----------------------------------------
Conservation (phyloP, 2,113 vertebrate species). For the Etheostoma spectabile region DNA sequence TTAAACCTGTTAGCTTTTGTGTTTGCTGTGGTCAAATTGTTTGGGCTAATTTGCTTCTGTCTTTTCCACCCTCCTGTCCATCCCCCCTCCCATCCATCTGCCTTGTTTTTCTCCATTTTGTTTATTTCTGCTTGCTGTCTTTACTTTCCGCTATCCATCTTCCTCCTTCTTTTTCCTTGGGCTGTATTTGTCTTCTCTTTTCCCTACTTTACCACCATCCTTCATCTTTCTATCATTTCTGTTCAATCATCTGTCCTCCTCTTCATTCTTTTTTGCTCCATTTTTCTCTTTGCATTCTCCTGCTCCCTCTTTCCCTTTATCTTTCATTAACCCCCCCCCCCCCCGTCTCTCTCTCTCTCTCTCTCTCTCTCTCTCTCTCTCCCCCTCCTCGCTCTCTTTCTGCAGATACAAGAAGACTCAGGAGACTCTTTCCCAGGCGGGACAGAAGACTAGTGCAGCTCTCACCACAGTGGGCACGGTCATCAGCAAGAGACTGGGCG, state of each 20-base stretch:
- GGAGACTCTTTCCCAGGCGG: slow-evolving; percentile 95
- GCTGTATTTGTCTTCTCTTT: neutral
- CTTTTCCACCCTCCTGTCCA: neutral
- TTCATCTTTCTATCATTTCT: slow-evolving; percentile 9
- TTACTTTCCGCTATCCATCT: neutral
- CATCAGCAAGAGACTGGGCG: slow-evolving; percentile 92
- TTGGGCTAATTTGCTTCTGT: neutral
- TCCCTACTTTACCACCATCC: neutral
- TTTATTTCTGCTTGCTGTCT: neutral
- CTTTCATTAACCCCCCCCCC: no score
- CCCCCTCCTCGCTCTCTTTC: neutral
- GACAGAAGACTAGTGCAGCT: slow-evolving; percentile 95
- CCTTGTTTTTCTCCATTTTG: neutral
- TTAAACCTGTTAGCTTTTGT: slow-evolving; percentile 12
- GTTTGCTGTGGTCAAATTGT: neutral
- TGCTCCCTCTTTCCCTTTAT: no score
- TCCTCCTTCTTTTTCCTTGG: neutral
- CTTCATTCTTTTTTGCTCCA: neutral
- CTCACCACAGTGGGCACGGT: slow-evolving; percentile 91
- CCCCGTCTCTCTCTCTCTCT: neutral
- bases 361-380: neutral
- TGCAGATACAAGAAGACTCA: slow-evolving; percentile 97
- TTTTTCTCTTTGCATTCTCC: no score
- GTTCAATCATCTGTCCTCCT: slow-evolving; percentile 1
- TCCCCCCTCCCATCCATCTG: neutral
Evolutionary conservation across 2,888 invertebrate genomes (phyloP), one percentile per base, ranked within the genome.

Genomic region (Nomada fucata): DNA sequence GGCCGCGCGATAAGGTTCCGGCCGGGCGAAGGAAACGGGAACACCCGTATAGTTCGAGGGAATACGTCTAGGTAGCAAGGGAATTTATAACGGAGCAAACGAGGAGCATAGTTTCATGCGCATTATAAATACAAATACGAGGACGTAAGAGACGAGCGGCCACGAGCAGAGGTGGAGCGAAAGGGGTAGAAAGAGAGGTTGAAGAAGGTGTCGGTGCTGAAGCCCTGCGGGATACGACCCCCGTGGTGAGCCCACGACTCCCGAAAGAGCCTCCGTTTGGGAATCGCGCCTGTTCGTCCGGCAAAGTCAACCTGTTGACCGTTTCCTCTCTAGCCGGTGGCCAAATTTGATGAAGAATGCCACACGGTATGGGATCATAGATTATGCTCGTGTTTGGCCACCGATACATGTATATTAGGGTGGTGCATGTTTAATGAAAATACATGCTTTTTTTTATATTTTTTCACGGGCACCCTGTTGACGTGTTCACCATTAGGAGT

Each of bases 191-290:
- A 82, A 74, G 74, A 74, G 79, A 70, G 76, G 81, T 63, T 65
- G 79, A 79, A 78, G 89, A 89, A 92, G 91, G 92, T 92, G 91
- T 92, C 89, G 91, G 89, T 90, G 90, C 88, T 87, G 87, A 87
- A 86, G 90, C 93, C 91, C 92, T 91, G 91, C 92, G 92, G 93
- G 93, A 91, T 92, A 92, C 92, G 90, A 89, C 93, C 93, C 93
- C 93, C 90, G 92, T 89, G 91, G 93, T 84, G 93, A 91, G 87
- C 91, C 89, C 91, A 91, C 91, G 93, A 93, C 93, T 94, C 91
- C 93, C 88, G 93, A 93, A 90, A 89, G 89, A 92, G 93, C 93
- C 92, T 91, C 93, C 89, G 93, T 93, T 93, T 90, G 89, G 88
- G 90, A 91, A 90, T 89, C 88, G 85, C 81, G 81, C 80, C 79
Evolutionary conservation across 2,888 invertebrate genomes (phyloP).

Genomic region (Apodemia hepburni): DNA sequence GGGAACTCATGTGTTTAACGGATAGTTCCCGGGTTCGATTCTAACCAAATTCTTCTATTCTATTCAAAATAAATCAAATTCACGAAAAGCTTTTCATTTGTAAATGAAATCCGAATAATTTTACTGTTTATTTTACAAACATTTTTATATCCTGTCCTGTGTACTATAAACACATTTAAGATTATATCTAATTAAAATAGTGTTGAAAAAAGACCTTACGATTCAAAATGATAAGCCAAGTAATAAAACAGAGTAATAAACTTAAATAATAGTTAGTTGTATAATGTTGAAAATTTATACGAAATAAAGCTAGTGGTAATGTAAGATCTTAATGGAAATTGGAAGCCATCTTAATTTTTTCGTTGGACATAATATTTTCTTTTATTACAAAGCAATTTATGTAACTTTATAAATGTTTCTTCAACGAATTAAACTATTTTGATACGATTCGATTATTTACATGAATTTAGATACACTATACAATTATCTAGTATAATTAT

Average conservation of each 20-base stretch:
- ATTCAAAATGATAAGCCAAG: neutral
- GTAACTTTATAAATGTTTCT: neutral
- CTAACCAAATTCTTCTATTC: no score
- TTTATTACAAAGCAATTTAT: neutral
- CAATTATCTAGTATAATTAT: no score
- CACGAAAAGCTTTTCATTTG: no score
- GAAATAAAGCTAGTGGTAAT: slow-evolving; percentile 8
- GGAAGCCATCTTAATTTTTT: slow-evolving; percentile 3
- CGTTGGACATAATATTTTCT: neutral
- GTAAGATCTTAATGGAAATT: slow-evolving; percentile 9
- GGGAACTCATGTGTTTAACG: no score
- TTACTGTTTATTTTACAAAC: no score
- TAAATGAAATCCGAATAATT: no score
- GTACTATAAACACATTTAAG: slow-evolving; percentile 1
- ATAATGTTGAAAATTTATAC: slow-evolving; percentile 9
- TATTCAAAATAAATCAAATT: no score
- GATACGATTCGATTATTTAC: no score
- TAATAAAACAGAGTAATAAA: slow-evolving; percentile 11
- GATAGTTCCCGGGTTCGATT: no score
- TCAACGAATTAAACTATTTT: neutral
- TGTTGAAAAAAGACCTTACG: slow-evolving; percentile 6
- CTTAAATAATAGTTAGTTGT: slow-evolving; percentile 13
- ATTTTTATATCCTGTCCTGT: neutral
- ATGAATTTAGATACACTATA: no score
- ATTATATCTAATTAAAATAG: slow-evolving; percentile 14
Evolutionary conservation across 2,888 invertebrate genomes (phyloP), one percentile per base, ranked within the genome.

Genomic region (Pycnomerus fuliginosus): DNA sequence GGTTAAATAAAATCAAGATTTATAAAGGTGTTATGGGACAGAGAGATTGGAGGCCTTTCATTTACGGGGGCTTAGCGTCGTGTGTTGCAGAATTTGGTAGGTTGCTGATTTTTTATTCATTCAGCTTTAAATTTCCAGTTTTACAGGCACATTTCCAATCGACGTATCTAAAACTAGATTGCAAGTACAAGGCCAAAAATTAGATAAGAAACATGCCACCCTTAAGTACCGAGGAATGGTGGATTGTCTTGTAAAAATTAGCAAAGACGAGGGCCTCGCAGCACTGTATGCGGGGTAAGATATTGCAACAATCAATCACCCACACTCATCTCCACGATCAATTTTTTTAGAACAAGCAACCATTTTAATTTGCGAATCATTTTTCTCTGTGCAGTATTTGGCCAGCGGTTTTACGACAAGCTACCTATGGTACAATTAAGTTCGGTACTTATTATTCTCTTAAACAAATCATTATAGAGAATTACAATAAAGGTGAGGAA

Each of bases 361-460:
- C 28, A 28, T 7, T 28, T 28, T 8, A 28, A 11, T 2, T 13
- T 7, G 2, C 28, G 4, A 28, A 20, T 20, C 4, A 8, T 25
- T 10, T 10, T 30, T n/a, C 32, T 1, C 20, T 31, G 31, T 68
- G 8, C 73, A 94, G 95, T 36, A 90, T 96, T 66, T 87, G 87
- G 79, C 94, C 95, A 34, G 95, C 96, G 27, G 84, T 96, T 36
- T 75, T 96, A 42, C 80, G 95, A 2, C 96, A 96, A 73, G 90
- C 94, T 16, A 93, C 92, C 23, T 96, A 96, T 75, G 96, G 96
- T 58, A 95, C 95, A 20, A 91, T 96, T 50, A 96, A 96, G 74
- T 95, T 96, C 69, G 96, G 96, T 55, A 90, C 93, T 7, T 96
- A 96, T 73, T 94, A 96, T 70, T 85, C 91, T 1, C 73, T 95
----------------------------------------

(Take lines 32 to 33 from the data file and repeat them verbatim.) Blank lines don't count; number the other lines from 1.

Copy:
- T 92, C 89, G 91, G 89, T 90, G 90, C 88, T 87, G 87, A 87
- A 86, G 90, C 93, C 91, C 92, T 91, G 91, C 92, G 92, G 93